Litigators in the life sciences field are no doubt familiar with the so-called “artificial” act of infringement established by 35 U.S.C. § 271(e)(2)(A)-(B): namely, that a party can be sued for patent infringement by merely filing an Abbreviated New Drug Application (“ANDA”) for a generic drug or a Biologics License Application (“BLA”) for a biosimilar drug. The filing of such an action can allow for, among other things, the resolution of patent infringement disputes before the generic (or biosimilar) drug enters the market. 

The concept sounds simple enough, and in many cases, it is not a source of contention despite being prevalent in nearly all pharmaceutical litigations. But, of course, the devil is in the details. For example, if a company submits an ANDA seeking to market a generic drug only for unpatented uses, is that company nonetheless liable based on the “artificial” act of infringement under 35 U.S.C. § 271(e)(2)?  Some have tried to argue that the answer to this question is “yes” under the language of 35 U.S.C. § 271(e)(2)(A), which makes it an act of infringement to seek approval to market a generic drug “the use of which is claimed in a patent before the expiration of such patent.” (Emphasis added.)   

The Federal Circuit recently issued a precedential opinion addressing this very question. In the case at issue, the plaintiffs (who developed and patented the drug) held only expired patents on the drug compound itself, but owned several active patents related to specific methods of treatment (the “Method of Treatment Patents”). The defendants’ ANDA sought approval to market a generic version of the drug only for uses not covered by the Method of Treatment Patents. 

Despite the prohibition on marketing the drug for claimed uses, applicable law allows medical practitioners to prescribe the generic version however they deem appropriate, even if the prescription would infringe the Method of Treatment Patents. As such, according to the plaintiffs, under 35 U.S.C. § 271(e)(2)(A), “it makes no difference that the drug is proposed to be sold for a use not covered by” the Method of Treatment Patents because “the drug could be prescribed for those patented uses.”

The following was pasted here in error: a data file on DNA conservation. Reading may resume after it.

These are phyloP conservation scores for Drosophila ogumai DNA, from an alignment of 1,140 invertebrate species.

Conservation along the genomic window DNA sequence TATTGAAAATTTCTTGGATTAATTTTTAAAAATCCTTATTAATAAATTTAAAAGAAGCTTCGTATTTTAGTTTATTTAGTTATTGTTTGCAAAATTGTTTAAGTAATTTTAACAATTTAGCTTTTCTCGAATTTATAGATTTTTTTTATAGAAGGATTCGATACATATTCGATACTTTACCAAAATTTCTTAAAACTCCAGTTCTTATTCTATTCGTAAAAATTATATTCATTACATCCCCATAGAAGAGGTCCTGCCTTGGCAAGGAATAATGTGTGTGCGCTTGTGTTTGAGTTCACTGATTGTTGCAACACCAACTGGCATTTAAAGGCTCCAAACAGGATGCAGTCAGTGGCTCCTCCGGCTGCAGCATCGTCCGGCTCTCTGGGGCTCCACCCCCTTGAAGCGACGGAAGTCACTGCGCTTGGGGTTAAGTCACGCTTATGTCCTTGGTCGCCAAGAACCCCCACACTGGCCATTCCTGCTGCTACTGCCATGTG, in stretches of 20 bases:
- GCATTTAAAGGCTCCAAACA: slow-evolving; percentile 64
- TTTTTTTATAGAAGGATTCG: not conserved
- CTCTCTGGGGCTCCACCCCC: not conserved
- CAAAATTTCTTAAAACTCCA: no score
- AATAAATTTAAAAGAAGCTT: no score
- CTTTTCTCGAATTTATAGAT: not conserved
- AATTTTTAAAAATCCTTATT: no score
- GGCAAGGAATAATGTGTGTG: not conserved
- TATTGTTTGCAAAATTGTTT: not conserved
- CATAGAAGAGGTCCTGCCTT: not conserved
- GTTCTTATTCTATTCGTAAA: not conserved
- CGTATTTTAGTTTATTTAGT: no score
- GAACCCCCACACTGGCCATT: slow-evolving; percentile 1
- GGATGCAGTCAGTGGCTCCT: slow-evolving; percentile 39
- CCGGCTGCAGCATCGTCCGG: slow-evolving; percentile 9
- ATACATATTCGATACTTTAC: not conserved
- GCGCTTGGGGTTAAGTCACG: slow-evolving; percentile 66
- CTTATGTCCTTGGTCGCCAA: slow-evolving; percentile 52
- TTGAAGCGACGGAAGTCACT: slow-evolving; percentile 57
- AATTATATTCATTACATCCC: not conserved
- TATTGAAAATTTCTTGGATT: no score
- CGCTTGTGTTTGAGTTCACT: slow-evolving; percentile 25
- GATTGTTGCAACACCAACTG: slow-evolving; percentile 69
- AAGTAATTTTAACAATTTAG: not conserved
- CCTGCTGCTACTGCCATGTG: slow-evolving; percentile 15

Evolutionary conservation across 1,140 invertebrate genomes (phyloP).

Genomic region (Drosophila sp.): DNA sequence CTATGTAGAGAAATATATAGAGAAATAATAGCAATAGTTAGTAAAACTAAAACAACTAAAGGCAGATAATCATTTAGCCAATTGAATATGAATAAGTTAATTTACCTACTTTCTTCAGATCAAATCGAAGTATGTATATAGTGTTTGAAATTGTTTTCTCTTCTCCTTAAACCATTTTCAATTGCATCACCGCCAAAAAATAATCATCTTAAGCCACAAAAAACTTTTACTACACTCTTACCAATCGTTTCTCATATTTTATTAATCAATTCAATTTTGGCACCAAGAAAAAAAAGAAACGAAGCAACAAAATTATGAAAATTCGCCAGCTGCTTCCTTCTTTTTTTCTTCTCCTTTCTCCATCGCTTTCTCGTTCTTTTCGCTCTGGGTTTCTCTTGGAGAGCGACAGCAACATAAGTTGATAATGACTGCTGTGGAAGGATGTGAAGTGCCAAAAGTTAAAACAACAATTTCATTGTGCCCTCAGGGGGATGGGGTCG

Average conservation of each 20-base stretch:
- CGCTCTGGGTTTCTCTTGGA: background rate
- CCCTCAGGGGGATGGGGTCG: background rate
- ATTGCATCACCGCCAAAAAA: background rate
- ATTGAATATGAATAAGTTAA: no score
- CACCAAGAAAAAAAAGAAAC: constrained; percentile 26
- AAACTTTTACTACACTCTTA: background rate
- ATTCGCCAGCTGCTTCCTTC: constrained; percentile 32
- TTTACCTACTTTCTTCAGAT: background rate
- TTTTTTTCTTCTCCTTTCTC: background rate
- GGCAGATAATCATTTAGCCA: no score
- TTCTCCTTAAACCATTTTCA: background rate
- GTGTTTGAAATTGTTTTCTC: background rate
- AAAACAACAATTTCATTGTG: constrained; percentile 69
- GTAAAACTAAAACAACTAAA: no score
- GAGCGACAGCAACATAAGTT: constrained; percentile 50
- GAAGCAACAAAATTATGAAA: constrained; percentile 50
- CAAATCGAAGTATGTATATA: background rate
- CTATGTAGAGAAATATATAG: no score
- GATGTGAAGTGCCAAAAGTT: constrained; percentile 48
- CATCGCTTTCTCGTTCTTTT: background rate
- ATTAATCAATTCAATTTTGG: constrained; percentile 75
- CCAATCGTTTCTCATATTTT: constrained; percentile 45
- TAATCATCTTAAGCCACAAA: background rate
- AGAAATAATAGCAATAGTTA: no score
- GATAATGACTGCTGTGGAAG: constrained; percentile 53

The Federal Circuit rejected plaintiffs’ analysis of the “artificial” act of infringement, ruling that the “use . . . claimed in a patent” under 35 U.S.C. § 271(e)(2)(A) “must be the use for which an applicant is seeking marketing approval.” According to the Federal Circuit, a contrary result would allow a brand to “maintain its exclusivity merely by regularly filing a new patent application claiming a narrow method of use not covered by its NDA.” 

As such, the Federal Circuit clarified that 35 U.S.C. § 271(e)(2)(A) does not provide “an independent basis of infringement” separate from those set forth in other sections of 35 U.S.C. § 271. Because defendants were not seeking approval to market the drug at issue for a patented use, the Federal Circuit held that they did not infringe the Method of Treatment Patents. 

The case is H. Lundbeck A/S et al. v. Lupin Ltd. et al.., appealed from C.A. No. 18-cv-00088, in the District of Delaware—a copy of which can be found here